Dirty Chick chronicles Antonia's first year of life as an artisan farmer. Having bought into the myth that farming is a peaceful, fulfilling endeavor that allows one to commune with nature and live the way humans were meant to live, Antonia soon realized that the reality is far dirtier and way more disgusting than she ever imagined. Among the things she learned the hard way: Cows are prone to a number of serious bowel ailments, goat mating involves an astounding amount of urine, and roosters are complete and unredeemable assholes. But for all its traumas, Antonia quickly embraced farm life, getting drunk on homemade wine (it doesn't cause hangovers!), making cheese (except for the cat hair, it's a tremendously satisfying hobby), and raising a baby lamb (which was addictively cute until it grew into a sheep). -- Audible

DIRTY CHICK: ADVENTURES OF AN UNLIKELY FARMER by Antonia Murphy probably wouldn't be a book that I'd normally seek out. I enjoy the occasional memoir, but I am about as far from a farmer as anyone you'd ever meet. In fact, Ms. Murphy's story just seemed a bit crazy to me; however, there was something about it that appealed to me.

I am definitely glad I listened to DIRTY CHICK because it was a very entertaining story.  When I consider that the story was based on Ms. Murphy's own life, it makes it all the more interesting. Ms. Murphy was a city girl, born and bred in San Francisco, and lived the stereotypical urban life. However after she got married and gave birth to a little guy with a rare genetic condition, she and her husband's priorities changed. They decided to move to Purua, New Zealand, a rural community where most of the residents were farmers.

And boy did their life change! Ms. Murphy and her husband became artisan farmers in the hopes that a simpler life would bring them in touch with nature. Ha! Simpler is definitely not the right word for what this family experienced over the next twelve months. Crazy, insane, dirty, unbelievable, gross, scary, and more would be my descriptions!

DIRTY CHICK is an extremely entertaining story about what Ms. Murphy and her family endured during their first year as farmers in New Zealand, and I have to say I might be permanently scarred by some of the things I learned about farm animals. There were so many animal scenes that were disgusting, yet interesting in a strange way; and I couldn't help but find myself giggling as I listened to this book. Ms. Murphy's account isn't for the faint of heart and she doesn't shy away from telling it like it is... and these things make for some very funny stories.

It is Ms. Murphy's "tell it like it is" personality, though, that made this book so good. Not only does the reader (or listener) get the animal stories in all their glory, but he or she also gets an inside look into the more serious aspects of Ms. Murphy's life including the challenges she faced with her son. Ms. Murphy does offer some semblance of humor when telling the stories, but as a mother, I can only imagine how scary and difficult it would be to constantly worry about your child.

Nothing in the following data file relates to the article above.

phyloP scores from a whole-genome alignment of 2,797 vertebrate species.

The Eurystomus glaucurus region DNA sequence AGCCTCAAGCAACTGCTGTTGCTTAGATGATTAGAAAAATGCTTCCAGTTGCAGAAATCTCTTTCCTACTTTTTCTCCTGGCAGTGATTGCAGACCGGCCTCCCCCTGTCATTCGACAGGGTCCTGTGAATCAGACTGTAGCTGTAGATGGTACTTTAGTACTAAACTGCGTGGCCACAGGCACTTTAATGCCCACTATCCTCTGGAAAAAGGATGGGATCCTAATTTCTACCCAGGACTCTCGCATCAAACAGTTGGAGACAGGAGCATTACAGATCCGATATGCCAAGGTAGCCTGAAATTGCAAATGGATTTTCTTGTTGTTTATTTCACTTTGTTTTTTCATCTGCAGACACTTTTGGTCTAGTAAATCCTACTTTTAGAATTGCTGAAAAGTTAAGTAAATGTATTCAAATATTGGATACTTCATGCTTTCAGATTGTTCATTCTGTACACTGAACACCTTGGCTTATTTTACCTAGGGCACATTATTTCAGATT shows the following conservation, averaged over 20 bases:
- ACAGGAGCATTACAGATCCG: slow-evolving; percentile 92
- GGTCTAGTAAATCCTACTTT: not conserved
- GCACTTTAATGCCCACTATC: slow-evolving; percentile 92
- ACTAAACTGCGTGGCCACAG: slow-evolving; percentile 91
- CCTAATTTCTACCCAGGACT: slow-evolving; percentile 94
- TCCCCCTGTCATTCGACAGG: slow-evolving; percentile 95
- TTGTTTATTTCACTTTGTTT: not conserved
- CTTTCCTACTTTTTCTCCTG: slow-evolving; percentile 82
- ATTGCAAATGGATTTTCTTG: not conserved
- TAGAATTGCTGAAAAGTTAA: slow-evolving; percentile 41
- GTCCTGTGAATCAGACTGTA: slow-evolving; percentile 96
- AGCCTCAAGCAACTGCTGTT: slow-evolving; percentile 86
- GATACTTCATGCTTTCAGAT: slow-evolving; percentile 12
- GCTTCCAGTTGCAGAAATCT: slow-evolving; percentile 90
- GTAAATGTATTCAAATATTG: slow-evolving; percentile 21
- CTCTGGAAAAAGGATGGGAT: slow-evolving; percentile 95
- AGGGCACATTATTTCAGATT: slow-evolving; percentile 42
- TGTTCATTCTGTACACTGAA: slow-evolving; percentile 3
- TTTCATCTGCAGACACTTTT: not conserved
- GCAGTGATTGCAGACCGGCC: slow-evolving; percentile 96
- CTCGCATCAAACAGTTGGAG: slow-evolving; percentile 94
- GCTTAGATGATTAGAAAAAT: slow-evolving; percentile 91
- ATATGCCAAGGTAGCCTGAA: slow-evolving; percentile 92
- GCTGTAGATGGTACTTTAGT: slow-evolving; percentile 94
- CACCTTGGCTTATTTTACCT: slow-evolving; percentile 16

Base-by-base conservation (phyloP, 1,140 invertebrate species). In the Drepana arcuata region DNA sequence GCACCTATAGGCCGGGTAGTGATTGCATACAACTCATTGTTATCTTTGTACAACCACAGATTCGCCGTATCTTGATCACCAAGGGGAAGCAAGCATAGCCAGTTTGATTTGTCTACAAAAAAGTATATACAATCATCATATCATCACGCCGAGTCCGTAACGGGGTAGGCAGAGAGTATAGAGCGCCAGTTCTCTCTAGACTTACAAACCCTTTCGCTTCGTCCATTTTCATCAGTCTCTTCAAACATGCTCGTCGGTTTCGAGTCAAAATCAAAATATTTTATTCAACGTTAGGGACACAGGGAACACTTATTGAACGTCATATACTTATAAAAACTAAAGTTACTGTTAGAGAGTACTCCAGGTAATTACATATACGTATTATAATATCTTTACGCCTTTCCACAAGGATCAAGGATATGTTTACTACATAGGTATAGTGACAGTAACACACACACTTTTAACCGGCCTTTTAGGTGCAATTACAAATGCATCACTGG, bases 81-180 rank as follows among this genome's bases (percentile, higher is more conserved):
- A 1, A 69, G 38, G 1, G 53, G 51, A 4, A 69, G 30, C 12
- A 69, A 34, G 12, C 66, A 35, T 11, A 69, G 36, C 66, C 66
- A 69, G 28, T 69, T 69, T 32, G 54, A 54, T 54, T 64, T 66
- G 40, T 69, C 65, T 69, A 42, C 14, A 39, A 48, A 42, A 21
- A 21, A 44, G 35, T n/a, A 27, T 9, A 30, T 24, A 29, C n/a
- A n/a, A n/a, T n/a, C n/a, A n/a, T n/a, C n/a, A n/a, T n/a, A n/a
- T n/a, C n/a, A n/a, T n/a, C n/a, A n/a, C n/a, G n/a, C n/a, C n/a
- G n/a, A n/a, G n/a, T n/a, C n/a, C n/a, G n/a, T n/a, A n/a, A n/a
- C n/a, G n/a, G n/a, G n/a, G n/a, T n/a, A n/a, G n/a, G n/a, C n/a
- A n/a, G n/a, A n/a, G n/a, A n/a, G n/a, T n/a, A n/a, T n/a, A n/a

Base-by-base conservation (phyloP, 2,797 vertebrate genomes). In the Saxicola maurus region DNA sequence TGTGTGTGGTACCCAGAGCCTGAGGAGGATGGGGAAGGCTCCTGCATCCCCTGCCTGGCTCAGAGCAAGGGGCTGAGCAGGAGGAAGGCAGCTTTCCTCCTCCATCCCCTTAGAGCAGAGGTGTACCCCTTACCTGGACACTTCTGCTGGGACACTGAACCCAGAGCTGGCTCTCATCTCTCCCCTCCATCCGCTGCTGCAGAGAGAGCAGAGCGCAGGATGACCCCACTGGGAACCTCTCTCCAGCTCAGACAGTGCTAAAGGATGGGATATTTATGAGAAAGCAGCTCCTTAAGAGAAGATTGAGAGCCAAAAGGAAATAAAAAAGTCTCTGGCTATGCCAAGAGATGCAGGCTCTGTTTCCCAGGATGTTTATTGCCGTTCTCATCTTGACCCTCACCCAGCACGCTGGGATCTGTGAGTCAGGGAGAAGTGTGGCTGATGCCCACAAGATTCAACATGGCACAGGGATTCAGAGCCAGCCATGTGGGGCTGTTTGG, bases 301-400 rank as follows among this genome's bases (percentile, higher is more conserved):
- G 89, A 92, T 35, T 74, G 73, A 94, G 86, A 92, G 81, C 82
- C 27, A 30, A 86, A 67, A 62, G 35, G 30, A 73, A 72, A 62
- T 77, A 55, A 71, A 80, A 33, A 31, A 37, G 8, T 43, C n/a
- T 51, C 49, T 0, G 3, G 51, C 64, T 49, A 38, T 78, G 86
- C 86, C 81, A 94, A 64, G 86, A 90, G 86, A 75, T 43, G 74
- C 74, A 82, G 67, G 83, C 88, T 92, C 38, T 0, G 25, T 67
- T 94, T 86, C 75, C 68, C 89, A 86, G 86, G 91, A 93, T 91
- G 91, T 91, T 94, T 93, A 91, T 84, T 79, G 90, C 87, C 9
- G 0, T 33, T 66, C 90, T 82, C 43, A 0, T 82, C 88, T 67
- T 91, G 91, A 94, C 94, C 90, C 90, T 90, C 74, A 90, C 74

DIRTY CHICK was actually read by Ms. Murphy; and while I usually tend to avoid books read by the author, this one worked. In fact, I thought Ms. Murphy did a terrific job with her story. Not only did her adventures sound real (And why wouldn't they? They were her adventures!), but she also managed to execute quite a few different accents. I'm certainly no expert on New Zealand accents, but they sounded good to me. In addition, I loved Ms. Murphy's ability to tell the stories with a dry wit and perfect timing!

Overall, DIRTY CHICK was a fun way to get through seven hours on the treadmill! Definitely recommended for fans of memoirs and readers who appreciate humorous adventure/animal stories!

Thanks to Audible for providing me with a review copy of this audiobook.

Wednesday, March 18, 2015

Review: Mademoiselle Chanel

Summary: For readers of The Paris Wife and Z comes this vivid novel full of drama, passion, tragedy, and beauty that stunningly imagines the life of iconic fashion designer Coco Chanel—the ambitious, gifted laundrywoman’s daughter who revolutionized fashion, built an international empire, and become one of the most influential and controversial figures of the twentieth century.

Born into rural poverty, Gabrielle Chanel and her siblings are sent to orphanage after their mother’s death. The sisters nurture Gabrielle’s exceptional sewing skills, a talent that will propel the willful young woman into a life far removed from the drudgery of her childhood.

Transforming herself into Coco—a seamstress and sometime torch singer—the petite brunette burns with ambition, an incandescence that draws a wealthy gentleman who will become the love of her life. She immerses herself in his world of money and luxury, discovering a freedom that sparks her creativity. But it is only when her lover takes her to Paris that Coco discovers her destiny.